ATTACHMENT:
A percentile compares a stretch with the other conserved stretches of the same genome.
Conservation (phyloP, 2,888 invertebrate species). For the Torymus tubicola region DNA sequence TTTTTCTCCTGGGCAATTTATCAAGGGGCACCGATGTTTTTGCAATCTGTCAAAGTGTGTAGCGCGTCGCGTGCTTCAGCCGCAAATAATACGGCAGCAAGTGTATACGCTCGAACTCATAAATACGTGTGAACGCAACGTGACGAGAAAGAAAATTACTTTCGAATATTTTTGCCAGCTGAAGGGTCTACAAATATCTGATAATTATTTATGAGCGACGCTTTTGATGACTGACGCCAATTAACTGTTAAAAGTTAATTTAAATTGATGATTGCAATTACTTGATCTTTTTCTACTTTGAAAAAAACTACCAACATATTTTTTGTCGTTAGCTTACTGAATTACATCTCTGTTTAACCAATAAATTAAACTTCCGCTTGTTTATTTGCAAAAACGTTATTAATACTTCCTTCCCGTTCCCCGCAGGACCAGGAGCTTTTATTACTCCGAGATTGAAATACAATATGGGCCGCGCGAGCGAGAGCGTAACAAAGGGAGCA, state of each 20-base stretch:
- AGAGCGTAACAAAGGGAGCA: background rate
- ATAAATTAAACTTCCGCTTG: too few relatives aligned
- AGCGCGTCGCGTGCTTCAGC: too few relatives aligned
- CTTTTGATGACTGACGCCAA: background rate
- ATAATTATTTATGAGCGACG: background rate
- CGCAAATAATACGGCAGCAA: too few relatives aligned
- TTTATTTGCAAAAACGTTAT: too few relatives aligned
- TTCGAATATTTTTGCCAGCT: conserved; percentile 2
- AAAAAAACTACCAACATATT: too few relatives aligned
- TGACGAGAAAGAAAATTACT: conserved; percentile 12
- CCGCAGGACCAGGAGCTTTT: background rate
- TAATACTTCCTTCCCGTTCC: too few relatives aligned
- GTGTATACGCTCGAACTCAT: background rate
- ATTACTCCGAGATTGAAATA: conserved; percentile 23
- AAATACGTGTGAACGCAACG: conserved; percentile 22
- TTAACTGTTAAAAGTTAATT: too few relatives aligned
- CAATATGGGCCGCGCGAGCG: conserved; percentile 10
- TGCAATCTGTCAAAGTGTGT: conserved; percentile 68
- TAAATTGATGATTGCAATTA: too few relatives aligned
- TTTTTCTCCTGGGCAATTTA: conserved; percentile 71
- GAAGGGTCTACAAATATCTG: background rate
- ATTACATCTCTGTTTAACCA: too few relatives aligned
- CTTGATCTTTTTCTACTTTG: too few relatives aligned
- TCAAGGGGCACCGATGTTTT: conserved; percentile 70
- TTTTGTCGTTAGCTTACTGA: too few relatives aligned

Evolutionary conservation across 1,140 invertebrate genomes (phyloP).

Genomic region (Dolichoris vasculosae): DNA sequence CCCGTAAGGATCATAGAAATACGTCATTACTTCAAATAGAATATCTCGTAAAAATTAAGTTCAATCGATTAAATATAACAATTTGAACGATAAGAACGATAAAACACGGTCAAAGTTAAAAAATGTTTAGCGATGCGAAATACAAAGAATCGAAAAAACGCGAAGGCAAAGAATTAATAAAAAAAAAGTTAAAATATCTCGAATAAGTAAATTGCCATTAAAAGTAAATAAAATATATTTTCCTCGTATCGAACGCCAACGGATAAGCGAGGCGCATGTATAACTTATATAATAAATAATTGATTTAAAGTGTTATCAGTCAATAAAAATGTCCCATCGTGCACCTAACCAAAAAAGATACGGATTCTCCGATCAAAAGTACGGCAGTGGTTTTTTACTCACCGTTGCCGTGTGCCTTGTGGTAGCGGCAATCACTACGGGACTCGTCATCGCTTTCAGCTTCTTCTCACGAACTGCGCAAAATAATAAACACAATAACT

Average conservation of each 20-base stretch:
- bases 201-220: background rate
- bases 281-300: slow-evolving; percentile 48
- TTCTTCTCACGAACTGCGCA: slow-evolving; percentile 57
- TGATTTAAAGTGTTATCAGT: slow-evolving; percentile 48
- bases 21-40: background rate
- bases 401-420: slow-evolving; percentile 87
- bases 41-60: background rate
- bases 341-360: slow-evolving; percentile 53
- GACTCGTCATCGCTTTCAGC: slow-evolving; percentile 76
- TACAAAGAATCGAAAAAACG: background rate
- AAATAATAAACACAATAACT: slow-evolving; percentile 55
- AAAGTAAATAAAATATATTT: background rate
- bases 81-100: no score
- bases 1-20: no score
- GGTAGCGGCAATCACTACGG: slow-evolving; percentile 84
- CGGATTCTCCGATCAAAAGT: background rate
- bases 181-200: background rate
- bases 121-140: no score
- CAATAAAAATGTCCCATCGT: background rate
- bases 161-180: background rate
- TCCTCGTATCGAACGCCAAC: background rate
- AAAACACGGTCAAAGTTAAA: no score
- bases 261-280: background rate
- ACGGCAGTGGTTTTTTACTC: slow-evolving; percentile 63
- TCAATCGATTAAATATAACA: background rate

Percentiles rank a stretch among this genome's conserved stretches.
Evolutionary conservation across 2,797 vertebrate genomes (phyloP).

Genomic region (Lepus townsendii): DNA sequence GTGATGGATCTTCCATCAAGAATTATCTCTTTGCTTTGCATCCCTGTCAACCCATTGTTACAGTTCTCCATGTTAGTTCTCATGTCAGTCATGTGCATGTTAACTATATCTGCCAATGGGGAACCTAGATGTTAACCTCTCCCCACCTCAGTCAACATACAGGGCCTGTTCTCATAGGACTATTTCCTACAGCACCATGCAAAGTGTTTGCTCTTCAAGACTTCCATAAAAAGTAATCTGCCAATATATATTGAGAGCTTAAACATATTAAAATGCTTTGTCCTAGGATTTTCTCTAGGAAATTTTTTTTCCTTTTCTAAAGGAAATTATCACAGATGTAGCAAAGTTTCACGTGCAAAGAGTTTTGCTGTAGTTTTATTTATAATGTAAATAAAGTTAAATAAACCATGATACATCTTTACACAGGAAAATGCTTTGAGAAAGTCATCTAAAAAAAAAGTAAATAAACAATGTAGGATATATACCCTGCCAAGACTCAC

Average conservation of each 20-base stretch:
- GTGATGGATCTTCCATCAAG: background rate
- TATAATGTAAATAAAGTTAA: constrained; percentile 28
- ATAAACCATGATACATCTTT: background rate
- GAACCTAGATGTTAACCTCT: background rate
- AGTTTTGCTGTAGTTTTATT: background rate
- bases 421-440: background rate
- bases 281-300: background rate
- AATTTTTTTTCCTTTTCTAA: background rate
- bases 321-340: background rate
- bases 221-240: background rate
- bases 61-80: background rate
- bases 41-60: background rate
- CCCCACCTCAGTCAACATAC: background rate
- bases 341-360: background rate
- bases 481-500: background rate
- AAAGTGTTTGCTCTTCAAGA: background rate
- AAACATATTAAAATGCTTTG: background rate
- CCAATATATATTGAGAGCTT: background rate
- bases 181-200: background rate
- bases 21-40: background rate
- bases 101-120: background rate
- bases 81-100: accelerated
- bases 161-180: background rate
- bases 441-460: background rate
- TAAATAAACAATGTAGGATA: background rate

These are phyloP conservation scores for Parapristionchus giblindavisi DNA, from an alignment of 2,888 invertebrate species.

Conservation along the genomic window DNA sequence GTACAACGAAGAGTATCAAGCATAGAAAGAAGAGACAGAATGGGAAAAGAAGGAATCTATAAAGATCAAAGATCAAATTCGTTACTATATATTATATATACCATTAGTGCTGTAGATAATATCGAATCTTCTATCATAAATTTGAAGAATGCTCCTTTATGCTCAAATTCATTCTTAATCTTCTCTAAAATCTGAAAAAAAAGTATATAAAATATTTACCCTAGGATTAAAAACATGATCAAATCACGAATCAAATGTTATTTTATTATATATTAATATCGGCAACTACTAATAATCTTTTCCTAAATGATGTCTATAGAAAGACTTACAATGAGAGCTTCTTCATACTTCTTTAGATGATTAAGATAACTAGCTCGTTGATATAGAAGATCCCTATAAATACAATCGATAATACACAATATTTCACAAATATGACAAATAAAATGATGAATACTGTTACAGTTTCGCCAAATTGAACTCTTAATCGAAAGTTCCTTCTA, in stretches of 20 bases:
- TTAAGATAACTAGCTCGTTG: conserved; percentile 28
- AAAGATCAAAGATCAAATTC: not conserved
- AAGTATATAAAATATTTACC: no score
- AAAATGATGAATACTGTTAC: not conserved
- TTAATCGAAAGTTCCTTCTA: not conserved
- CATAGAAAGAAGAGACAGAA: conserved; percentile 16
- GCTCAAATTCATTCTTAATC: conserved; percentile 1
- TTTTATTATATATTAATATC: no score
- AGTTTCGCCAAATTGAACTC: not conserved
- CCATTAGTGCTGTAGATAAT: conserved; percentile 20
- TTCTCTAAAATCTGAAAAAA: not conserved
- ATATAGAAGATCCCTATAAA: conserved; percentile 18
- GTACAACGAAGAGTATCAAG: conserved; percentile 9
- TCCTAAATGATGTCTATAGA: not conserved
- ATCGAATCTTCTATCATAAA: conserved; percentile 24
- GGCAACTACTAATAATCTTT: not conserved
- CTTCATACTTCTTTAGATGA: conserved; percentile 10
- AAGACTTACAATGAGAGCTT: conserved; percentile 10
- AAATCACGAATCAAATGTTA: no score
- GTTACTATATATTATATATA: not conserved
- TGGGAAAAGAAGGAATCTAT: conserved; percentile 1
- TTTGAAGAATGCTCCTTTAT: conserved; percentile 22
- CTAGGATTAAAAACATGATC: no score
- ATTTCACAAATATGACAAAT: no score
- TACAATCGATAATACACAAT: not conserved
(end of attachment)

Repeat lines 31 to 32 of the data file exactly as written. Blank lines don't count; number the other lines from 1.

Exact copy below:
- bases 201-220: background rate
- bases 281-300: slow-evolving; percentile 48